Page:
1. Equations

Hello,

for years i have accepted equations and knew how to use them. On the other day, i started thinking too much about equations....

if i have a quantity x and i know that x plus 2 equals 5, then i know that x equals 3. But why are equations always valid? How does saying that two things are equal, makes me able to extract the values that would satisfy them?

2. Re: Equations

You can't say al the equations are valid, take for example:
$\cos(x)=2$
This equation is not valid, why?

The purpose of an equation is that you're going to search a value of the variable wherefore the equation is true.

(Also I don't think this topic belongs in this section).

3. Re: Equations

Equations *similar to* the example you gave are always true for rather advanced (yet fundamental) reasons.

Let's say you're working with the real numbers (R). They form a FIELD. I won't go into all the definitions and properties, but since R is a group under addition, you can always use "additive inverses" (i.e. subtraction) and preserve the equality.

Likewise, having multiplicative inverses allows us to divide.

4. Re: Equations

That still does not explain why the statement of an equation allows me to find solutions =S

5. Re: Equations

Originally Posted by DarkFalz
That still does not explain why the statement of an equation allows me to find solutions =S

Not all equations have solutions.
x + 1 = 0 has no solution in the naturals.
2x - 3 = 0 has no solution in the integers.
x^2 - 2 = 0 has no solution in the rationals.
x^2 + 2 = 0 has no solution in the reals.
x = x + 1 has no solution for almost every mathematical idea you've ever heard of for "x".

So what's the point of all this? We can constructively approach certain equations. In the case of a linear equation, we can solve for reasons in my first post. If you haven't taken the time to even search "ring/field/group", then it might not be best to call an explanation lacking...

6. Re: Equations

Originally Posted by DarkFalz
Hello,

for years i have accepted equations and knew how to use them. On the other day, i started thinking too much about equations....

if i have a quantity x and i know that x plus 2 equals 5, then i know that x equals 3. But why are equations always valid? How does saying that two things are equal, makes me able to extract the values that would satisfy them?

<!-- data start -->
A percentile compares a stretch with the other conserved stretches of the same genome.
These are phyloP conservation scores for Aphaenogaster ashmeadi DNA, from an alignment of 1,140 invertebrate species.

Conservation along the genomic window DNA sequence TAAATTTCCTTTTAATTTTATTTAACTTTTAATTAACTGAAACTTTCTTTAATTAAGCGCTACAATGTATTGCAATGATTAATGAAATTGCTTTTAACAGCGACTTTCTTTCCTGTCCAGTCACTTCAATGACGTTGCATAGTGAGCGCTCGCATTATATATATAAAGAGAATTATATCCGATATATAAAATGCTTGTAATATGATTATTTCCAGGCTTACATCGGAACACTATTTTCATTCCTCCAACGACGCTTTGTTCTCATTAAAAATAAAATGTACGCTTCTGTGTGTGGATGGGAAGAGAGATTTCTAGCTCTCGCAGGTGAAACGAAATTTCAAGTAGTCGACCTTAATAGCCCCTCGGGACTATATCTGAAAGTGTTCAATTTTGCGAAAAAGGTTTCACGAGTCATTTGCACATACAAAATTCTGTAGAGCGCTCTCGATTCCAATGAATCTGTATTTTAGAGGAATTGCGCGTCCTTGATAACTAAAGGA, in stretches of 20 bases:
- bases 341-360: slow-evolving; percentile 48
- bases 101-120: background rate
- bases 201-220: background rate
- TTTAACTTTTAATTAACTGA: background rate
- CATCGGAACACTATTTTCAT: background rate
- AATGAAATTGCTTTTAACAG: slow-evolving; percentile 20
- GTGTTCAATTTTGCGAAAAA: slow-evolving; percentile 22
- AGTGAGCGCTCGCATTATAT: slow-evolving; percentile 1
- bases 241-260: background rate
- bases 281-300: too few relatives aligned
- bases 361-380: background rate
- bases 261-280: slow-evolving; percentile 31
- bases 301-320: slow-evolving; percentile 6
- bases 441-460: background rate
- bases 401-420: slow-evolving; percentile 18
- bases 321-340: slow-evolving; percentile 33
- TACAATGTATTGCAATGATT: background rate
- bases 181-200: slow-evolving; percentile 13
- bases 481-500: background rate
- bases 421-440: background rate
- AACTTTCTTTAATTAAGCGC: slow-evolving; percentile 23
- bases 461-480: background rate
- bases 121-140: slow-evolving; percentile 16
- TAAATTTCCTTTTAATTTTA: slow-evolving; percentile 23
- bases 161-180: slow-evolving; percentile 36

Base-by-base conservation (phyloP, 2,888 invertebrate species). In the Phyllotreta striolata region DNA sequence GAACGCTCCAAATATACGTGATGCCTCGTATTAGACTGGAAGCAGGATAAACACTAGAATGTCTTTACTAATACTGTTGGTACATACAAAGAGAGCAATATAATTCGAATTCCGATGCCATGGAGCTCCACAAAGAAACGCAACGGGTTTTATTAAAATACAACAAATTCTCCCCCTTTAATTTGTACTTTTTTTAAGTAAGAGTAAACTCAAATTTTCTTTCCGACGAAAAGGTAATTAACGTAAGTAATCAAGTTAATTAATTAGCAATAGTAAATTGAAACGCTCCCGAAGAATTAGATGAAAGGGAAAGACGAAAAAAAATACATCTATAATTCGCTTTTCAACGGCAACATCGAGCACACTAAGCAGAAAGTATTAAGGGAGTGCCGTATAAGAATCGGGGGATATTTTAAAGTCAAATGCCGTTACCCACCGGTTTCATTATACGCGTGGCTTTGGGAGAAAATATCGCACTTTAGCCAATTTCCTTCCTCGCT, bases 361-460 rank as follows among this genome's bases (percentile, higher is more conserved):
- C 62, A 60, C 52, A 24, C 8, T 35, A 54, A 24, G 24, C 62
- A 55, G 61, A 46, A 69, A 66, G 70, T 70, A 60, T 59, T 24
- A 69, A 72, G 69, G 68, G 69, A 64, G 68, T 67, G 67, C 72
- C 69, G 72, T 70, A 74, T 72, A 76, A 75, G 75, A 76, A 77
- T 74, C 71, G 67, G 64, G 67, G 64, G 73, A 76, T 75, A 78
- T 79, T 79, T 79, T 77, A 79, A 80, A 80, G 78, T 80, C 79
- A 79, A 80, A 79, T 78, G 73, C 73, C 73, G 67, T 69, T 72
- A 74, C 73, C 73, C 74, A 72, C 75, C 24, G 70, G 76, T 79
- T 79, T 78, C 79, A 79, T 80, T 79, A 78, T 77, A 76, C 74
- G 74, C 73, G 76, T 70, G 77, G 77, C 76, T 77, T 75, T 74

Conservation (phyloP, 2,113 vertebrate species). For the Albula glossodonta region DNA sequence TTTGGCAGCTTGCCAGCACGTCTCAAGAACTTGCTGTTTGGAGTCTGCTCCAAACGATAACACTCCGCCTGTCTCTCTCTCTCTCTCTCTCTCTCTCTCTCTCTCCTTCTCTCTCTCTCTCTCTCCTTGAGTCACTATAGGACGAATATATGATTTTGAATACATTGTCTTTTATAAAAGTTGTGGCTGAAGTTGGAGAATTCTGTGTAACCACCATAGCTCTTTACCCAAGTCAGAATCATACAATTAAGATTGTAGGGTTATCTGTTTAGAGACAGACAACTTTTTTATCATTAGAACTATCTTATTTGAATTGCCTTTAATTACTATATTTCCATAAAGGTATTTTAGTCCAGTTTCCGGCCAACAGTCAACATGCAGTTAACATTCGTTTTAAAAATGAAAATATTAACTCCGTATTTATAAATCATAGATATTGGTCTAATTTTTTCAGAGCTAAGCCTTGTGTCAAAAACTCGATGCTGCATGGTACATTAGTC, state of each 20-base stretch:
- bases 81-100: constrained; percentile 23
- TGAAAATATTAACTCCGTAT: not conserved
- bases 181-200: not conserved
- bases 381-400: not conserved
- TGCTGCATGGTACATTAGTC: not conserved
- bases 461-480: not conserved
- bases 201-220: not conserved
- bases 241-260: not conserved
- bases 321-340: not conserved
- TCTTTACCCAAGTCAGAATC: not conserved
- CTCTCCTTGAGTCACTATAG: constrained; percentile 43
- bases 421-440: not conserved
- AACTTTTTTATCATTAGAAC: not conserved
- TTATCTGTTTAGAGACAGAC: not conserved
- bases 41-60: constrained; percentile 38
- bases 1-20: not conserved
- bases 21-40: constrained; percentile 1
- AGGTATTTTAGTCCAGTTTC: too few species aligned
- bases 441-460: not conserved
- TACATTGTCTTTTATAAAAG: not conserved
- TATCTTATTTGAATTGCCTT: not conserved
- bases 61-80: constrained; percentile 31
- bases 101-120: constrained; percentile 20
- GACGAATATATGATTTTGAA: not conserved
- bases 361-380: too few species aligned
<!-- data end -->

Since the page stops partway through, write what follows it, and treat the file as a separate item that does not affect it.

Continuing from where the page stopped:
the principle here was giving the name of "muqubalah" or "balancing" by the great algebraist al-Khwārizmī, or in plain english: equals to equals are equal.

x+2 = 5
x+2-2 = 5-2 (by the principle of balancing, stated above)
x+0 = 3 (calculating 2-2 and 5-3, elementary arithmetic operations)
x = 3 (the law of 0: adding nothing changes nothing).

now, if we look closely at what we just did, we find that the whole process depends on being able to subtract something from 2 that gives us 0. one way of saying this, is that -2 is an additive inverse for 2. so that is one important thing we need for "solving" equations, being able to "undo" an operation (in this case, addition).

the other important thing, is that we used a very special property of 0: x+0 = x, no matter which number we use for x. in this case, we say 0 is an identity for addition.

number systems need not possess inverses OR identities. for example, if we are limited to just positive (counting numbers), we CANNOT solve the equation:

x + 5 = 3

because 3 - 5 isn't any positive number.

another common operation used in equations is multiplication. so a similar problem might be:

3x = 5

here, we need a multiplicative inverse, to solve for x. if we are limited to just integers, there is no solution. but if we allow "fractions" (rational numbers), we have:

3x = 5
(1/3)(3x) = (1/3)5
(1/3)(3x/1) = (1/3)(5/1) (because anything divided by 1 is itself: 1 serves as a multiplicative identity, which means 1/1 = 1, since (1)(1) = 1).
(3x/3) = 5/3 (we multiply fractions by multiplying tops and bottoms)
(3/3)(x/1) = 5/3
1x = 5/3
x = 5/3

it is very possible to write equations in number systems without any solutions, for example:

x = x+1 which leads to:
0 = 1, which does not seem very reasonable.

in general, we say that a number system has to have a group structure, if we have only one operation, in order to solve equations. if we have two operations, we usually require what is called a ring structure (this is like a group-and-a-half, with some rules to make sure the two operations are compatible).

the best of all possible worlds, is what we call a field structure, where we have 2 group structures in one set of numbers (with some other rules that make fields "nice" to do algebra in). these important rules are:

for all a,b,c:

(a+b)+c = a+(b+c), called associativity of addition
a+b = b+a, called commutativity of addition
a+0 = 0+a = a, the identity law for 0
a+(-a) = -a+a = 0, the existence of inverses for addition

(ab)c = a(bc), the associative law of multiplication
ab = ba, the law of commutativity of multiplication
a1 = 1a = 1, the identity law of 1 for multiplication
a(1/a) = (1/a)a = 1, the existence of multiplicative inverses for all non-zero a (0 can't have an inverse, for special reasons)

a(b+c) = ab + ac, the law of distributivity of multiplication over addition (this is the "compatability" requirement).

these rules are the usual ones we need to have to start solving equations of most kinds. as you can see, they are very reasonable rules, but some things don't obey them. for example, functions don't always obey them. the "multiplication" in functions is called "composition", and functions don't always have "inverses". this means, in particular, that equations involving functions, can be very hard to solve, and sometimes impossible.